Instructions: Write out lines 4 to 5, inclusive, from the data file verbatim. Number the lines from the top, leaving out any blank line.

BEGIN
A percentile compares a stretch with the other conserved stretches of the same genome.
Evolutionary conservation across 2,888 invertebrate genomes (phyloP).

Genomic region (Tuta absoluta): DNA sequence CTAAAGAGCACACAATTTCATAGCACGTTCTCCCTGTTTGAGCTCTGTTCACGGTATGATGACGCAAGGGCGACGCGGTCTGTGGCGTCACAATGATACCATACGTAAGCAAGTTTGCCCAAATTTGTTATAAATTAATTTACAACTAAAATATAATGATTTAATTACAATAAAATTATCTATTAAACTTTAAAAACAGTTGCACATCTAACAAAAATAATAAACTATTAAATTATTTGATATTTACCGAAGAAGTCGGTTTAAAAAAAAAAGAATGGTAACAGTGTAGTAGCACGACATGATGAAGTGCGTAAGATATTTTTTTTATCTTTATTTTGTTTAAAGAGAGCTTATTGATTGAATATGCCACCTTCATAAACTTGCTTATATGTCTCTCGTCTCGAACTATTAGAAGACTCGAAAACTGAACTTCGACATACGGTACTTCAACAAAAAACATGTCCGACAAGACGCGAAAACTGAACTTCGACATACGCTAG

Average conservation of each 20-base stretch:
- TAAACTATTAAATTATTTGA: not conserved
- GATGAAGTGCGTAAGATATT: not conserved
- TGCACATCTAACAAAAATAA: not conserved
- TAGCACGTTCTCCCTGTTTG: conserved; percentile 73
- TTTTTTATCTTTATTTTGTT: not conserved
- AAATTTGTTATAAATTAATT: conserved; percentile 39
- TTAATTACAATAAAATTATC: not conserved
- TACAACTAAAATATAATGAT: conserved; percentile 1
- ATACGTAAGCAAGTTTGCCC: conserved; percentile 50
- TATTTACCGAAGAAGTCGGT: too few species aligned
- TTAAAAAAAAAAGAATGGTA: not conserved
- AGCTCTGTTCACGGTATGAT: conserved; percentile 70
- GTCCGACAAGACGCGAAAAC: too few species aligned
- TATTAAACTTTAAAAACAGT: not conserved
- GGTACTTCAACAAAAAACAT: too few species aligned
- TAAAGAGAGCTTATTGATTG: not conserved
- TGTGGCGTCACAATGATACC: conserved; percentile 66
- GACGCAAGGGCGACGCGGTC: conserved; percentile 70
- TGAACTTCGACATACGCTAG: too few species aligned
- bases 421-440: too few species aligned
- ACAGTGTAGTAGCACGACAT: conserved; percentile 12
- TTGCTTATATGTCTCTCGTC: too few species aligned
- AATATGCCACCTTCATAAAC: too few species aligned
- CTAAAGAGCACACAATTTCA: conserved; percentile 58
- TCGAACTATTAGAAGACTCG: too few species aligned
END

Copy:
Average conservation of each 20-base stretch:
- TAAACTATTAAATTATTTGA: not conserved